On Monday 26th January the EU made its ground breaking announcement, imposing emergency measures on pair trawling for bass. There have since been further indications at EU and UK levels to support previous statements that this (temporary) measure is just the first move. Further (as yet unclear) measures it seems will follow to reduce the take on our bass to a sustainable level.
This week’s announcement left so many of us fired up by the fact we can make a difference. We are now hovering over our keyboards, just waiting for a signal, to respond to the next round of measures. It is obvious we need to know what we need to campaign for, and towards who we should direct our words, to ensure the full 80% reduction in bass landings demanded by ICES in 2014 is implemented. So with this in mind I have sought to summarise where we are now, what the view of BASS is as to recent events, and what we can now do.
There is much to show ongoing action is taking place in the corridors of power and the situation is changing by the day. At an EU level it seems meetings to determine what further measures will take place are taking place in back rooms to which we seem to have no access and no direct input to. On the surface this seems somewhat antidemocratic. Yet these meeting are the results of politicians deeming that change is needed and rather than those that shout the loudest influencing the argument (as has occurred for years in fisheries decisions), it’s now a case of letting those best qualified to determine how to do this decide what is needed without undue political influence – in the same way that the setting of UK interest rates has been taken out of the hands of politicians and is now determined by a panel of independent experts if you like.
Indications that the politicians recognise that change in bass management is needed continue to be clear. On Thursday an EU staff working document was released titled “Emergency Measures on Sea Bass” was published. http://www.parlament.gv.at/PAKT/EU/XXV/EU/05/42/EU_54245/imfname_10526733.pdf This not only indicated the current situation is unsustainable and in need of big changes but also acknowledged the value of recreational angling, as this extract from the document shows:
(17) Recreational fishing represents an important economic activity.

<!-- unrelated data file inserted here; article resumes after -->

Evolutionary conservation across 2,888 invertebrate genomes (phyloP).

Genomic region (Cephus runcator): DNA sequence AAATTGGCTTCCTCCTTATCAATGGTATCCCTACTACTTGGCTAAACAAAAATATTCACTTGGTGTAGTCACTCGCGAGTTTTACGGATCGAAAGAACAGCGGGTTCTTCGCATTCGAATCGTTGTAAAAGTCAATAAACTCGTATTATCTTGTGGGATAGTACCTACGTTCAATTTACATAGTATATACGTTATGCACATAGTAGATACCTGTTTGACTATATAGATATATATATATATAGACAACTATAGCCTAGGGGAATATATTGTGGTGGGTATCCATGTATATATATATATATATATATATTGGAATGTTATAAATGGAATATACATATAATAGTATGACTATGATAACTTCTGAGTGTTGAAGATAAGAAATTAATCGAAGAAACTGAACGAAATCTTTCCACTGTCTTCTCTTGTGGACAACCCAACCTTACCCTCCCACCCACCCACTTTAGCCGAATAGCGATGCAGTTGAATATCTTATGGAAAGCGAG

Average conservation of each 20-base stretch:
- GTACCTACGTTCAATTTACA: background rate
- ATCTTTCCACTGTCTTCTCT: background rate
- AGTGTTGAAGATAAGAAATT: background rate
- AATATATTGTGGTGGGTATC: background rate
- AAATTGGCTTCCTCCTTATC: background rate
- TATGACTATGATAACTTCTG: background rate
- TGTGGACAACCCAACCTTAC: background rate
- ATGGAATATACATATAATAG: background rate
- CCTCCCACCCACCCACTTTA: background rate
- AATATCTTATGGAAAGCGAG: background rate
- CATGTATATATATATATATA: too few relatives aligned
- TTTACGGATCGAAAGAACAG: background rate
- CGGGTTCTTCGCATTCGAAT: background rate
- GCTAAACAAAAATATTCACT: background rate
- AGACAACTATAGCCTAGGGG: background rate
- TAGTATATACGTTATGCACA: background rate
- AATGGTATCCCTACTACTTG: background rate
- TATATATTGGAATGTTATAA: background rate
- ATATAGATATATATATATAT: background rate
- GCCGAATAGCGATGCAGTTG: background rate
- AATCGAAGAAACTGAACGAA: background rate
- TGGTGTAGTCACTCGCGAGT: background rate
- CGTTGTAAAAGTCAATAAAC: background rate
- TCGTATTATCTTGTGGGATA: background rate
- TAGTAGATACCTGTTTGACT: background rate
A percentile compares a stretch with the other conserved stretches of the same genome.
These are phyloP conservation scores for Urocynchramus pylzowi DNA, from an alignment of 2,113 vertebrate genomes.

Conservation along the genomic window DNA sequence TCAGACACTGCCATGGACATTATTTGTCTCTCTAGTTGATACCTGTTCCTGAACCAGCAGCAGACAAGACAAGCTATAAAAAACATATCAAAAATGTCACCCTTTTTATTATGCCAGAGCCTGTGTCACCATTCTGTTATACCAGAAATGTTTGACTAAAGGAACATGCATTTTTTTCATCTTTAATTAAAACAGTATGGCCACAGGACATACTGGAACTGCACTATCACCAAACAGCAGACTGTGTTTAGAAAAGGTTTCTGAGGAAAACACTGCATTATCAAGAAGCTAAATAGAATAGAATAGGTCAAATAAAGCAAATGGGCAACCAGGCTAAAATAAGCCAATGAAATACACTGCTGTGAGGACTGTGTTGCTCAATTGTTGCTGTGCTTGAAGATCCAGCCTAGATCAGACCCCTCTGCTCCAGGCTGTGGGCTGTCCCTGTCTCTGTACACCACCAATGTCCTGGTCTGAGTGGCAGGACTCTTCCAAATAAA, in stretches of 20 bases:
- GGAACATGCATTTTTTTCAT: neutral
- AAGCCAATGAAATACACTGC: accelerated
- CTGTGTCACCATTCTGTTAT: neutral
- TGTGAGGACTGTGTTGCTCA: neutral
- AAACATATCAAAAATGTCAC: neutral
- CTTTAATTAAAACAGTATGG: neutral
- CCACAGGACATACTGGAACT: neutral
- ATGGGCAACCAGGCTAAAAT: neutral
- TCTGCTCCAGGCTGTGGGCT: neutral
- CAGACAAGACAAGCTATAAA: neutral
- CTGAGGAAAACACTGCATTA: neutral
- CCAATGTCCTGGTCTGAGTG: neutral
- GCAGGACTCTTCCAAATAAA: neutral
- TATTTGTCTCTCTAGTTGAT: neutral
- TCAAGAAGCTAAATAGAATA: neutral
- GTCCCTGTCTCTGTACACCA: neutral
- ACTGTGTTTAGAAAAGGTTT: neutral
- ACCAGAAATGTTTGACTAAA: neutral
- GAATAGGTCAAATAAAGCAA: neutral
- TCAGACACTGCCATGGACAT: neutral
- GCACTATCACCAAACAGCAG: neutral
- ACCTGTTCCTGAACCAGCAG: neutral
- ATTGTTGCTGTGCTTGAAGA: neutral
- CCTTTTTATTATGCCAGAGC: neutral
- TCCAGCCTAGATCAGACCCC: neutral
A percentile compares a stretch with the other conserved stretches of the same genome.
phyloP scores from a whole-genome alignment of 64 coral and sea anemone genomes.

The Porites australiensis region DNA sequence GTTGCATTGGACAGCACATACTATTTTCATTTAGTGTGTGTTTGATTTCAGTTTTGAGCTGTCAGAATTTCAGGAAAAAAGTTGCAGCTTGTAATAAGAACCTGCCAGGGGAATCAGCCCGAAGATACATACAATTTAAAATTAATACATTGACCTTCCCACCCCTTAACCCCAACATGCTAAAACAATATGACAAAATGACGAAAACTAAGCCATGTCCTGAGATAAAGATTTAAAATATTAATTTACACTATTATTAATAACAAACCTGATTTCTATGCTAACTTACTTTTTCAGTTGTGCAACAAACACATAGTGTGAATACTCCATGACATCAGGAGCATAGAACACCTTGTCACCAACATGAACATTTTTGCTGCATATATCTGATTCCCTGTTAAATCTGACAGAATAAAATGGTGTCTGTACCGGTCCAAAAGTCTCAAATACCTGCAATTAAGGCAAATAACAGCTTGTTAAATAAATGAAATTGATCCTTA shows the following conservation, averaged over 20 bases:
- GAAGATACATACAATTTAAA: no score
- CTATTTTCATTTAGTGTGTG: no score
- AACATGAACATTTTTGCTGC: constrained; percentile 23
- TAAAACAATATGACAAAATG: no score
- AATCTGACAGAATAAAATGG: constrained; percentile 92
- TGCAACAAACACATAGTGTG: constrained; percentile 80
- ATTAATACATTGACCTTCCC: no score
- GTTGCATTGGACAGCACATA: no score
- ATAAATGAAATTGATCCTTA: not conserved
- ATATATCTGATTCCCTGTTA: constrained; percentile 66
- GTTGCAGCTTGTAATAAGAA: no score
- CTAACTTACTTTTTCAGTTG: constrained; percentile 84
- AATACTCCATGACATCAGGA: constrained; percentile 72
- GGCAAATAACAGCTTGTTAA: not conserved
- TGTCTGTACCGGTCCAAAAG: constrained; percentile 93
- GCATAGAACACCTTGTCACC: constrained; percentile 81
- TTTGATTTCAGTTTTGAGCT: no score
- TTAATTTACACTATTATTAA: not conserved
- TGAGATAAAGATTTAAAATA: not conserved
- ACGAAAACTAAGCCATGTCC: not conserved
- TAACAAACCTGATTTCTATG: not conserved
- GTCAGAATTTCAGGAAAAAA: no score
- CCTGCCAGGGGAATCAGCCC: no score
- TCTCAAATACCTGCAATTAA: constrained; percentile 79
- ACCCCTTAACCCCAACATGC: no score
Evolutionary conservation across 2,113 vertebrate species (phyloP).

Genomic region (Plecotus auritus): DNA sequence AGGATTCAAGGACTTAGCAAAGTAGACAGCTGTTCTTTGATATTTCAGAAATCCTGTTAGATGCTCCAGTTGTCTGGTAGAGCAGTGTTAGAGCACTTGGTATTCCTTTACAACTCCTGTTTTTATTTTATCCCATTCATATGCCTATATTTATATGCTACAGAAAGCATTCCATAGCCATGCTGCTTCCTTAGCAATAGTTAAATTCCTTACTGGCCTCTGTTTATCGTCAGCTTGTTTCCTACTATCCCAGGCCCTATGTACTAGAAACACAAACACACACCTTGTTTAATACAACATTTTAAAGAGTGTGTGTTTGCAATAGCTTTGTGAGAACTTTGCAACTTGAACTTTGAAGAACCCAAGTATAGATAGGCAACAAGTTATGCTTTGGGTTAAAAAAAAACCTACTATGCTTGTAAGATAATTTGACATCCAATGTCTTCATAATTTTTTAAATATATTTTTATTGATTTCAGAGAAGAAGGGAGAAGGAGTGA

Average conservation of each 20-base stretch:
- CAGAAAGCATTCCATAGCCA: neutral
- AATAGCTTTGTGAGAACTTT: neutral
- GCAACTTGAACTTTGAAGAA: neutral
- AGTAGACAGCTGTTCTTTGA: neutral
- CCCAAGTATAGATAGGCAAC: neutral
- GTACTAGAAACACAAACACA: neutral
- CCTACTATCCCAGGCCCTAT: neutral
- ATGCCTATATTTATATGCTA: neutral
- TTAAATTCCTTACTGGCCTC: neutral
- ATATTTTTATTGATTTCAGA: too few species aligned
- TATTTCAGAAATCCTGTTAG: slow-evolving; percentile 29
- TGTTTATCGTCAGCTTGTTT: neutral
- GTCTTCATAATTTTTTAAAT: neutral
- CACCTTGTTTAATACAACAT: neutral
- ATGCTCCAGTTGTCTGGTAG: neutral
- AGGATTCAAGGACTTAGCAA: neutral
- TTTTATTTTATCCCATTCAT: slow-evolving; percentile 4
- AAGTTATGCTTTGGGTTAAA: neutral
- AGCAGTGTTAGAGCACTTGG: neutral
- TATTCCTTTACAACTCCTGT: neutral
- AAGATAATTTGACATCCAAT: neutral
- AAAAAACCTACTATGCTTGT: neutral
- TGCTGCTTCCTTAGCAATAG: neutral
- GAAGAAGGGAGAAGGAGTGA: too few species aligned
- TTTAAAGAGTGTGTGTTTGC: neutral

– In France, more than 1.3 million people undertake more than 9 million fishing trips per year, and sea bass is the main species caught.
The total yearly expenditure on angling equipment, baits and boats is estimated at approx. EUR 530m.
– In the UK, it is estimated that in 2012, almost 900,000 sea anglers spent GBP 1.23bn on the sport.
– By comparison, the annual revenue generated by the first sale of sea bass for commercial fishing in France amounts to EUR 43 million (according to France)
While a direct comparison of those figures is not entirely possible, they show nonetheless that recreational fishing has a considerable economic significance, perhaps surpassing that of commercial fishing in this sector.
You might have noticed this “perhaps surpassing” wording above somewhat underplays the reality of the numbers they use. There have also been further recent data and studies showing recreational angling does very much surpass commercial fishing by factors of 10 or more (e.g. http://www.bluemarinefoundation.com/a-new-report-commissioned-by-blue-suggests-fish-should-only-be-caught-with-hooks/). Regardless of the actual wording used, statements like this appearing in such guidance papers, shows the arguments about the true value of our resource is very much getting through.
The noises are also positive at UK level. DEFRA, under instruction of the George Eustice (the Fisheries Minister), is seemingly pushing for more action. An email I received yesterday replying to the numerous ones I have sent to Mr Eustice in the past 6 weeks, amongst other things stated:
“Beyond any emergency and interim measures introduced in 2015, in-depth work will be needed to develop an EU management plan. Aligned with this work at the European level we have initiated a high-level review of our current domestic management measures, such as minimum landing size for bass and protection of bass nursery areas….